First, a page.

I’ve always felt bad for Vincent Van Gogh. He suffered from mental illness and struggled with poverty all his life. During his lifetime, his work was unknown and the feedback he got was negative. He would never know that his work would be setting records for highest painting ever sold, or that millions up millions — myself included — would admire his work.
So, when the TV show Dr. Who takes Vincent Van Gogh into a time machine and brings him to the Musee D’orsay in Paris in the 2010 AD, it was a moment of sweet justice. Dr. Who asks an art expert in 100 words where he things Van Gogh rates in the history of art:
Here’s my visit to the Musee D’Orsay which includes some work by Vincent Van Gogh starting at 3:55.
I’ve created an art project for kids featuring Van Gogh’s The Starry Night. I actually saw this painting (:47) at the Museum of Modern Art in NYC:
Van Gogh’s The Starry Night Art Project for Kids
The Starry Night by Vincent Van Gogh at The Museum of Modern Art (MOCA) in NYC.
I’m using watercolor and oil pastel to create The Starry Night. You can use any Van Gogh painting to try this. You don’t need watercolor but I found it helped me to block in the shapes with colors before using the oil pastels. I used a piece of cardboard that came (free) from sheets. The cardboard was thick with some texture. It was nice and sturdy for oil pastel and the rough texture make it easy to slide the colors around. It did take a few layers of oil pastel, though, to cover the surface to get it to mimic Van Gogh’s oil paint.
This is my finished art project:
Here’s the art project from start to finish:
Starry Night Created with Household Objects from the Pantry!
Chalkbeat has this great article on an art teacher who re-created Starry Night using items from his pantry and closet!
Working from home, this NYC art teacher has students rethinking what they need to create a masterpiece
Children’s Book List to Learn About Van Gogh
My public library is closed right now due to Covid-19 so I wasn’t able to read all the books as I usually do. I’m including publisher descriptions for now, but I will update with my reviews later.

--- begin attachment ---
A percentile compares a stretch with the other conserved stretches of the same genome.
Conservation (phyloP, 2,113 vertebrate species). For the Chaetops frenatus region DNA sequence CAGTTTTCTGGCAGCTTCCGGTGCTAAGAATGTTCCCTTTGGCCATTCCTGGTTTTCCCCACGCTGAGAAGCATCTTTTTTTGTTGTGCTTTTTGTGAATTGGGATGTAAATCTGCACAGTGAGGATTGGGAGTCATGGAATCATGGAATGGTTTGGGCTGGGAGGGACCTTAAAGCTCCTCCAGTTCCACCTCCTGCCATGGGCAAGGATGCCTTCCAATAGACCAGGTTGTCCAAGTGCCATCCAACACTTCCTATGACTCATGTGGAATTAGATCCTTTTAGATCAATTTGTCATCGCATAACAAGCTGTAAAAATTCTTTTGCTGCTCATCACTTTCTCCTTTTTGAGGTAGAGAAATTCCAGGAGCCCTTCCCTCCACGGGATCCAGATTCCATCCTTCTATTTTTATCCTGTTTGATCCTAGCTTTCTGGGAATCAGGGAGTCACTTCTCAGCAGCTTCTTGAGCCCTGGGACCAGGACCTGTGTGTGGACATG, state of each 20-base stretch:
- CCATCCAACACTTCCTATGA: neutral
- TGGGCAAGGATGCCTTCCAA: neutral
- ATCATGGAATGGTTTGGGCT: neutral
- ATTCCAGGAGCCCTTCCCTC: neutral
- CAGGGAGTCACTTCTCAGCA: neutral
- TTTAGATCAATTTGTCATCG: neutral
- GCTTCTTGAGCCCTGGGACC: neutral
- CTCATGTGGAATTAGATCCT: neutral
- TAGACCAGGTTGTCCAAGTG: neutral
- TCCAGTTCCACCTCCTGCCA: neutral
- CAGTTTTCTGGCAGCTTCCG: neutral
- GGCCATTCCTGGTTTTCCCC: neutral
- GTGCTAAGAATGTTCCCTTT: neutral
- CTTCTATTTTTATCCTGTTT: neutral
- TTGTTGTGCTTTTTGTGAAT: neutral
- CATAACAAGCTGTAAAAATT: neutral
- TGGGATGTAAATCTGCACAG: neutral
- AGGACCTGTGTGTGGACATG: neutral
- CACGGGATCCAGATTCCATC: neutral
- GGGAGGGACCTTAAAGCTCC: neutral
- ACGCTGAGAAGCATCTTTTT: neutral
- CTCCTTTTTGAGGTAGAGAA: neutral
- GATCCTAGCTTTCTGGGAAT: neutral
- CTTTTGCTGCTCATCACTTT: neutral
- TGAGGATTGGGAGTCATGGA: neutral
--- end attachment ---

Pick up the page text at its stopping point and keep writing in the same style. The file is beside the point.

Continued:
Vincent Can’t Sleep: Van Gogh Paints the Night Sky by Barb Rosenstock, illustrated by Mary GrandPre
Vincent can’t sleep . . .
out, out, out he runs!
flying through the garden—marigold, geranium, blackberry, raspberry—
past the church with its tall steeple, down rolling hills and sandy paths meant for sheep,
He dives at last into the velvety, violet heath, snuggles under a blanket of sapphire sky,
and looks up, up, up . . . to visit with the stars.
Vincent van Gogh often found himself unable to sleep and wandered under starlit skies. Those nighttime experiences provided the inspiration for many of his paintings, including his most famous, The Starry Night. Van Gogh sold only one painting in his lifetime—but he continued to pursue his unique vision, and ultimately became one of the most beloved artists of all time. [picture book, ages 4 and up]
Vincent’s Colors by Vincent van Gogh and The Metropolitan Museum of Art
Vincent van Gogh is one of the world’s most famous artists. Throughout his life, he wrote to his younger brother, Theo, about his colorful, dynamic paintings. This book pairs the artist’s paintings with his own words.
Van Gogh’s descriptions, arranged as a simple rhyme, introduce young readers to all the colors of the rainbowand beyond. The descriptive words combine with spectacular reproductions of many of the artist’s most beloved and important works to create a perfect art book for young and old alike. [picture book, ages 4 and up]
Camille and the Sunflowers by Laurence Anholt
“Where Camille lived, the sunflowers grew so high they looked like real suns . . . One day a strange man arrived in Camille’s town. He had a straw hat and a yellow beard.” So begins this fascinating tale of Camille, a little boy who is the son of a small-town postman. Camille meets the man with the yellow beard, and they become friends. This bearded man is a painter named Vincent van Gogh. The story, based on a true-life incident, is beautifully illustrated in full color by the author. [picture book, ages 4 and up]
Katie and the Starry Night by James Mayhew, illustrated by Lee Wildish
Join Katie as she steps into some of the most famous paintings in the world for an exciting art adventure!
The stars in Vincent van Gogh’s painting are so beautiful that Katie can’t resist reaching in and taking one. But what will she do when all the other stars come tumbling out of the painting, too? Will Katie be able to catch the stars before the gallery guard notices they’ve floated away? [picture book, ages 2 and up]
Vincent and Theo: The Van Gogh Brothers by Deborah Heiligman
The deep and enduring friendship between Vincent and Theo Van Gogh shaped both brothers’ lives. Confidant, champion, sympathizer, friend―Theo supported Vincent as he struggled to find his path in life. They shared everything, swapping stories of lovers and friends, successes and disappointments, dreams and ambitions. Meticulously researched, drawing on the 658 letters Vincent wrote to Theo during his lifetime, Deborah Heiligman weaves a tale of two lives intertwined and the extraordinary love of the Van Gogh brothers. [young adult, for ages 12 and up]
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p.s. Related posts:
BEST #OWNVOICES CHILDREN’S BOOKS: My Favorite Diversity Books for Kids Ages 1-12 is a book that I created to highlight books written by authors who share the same marginalized identity as the characters in their books.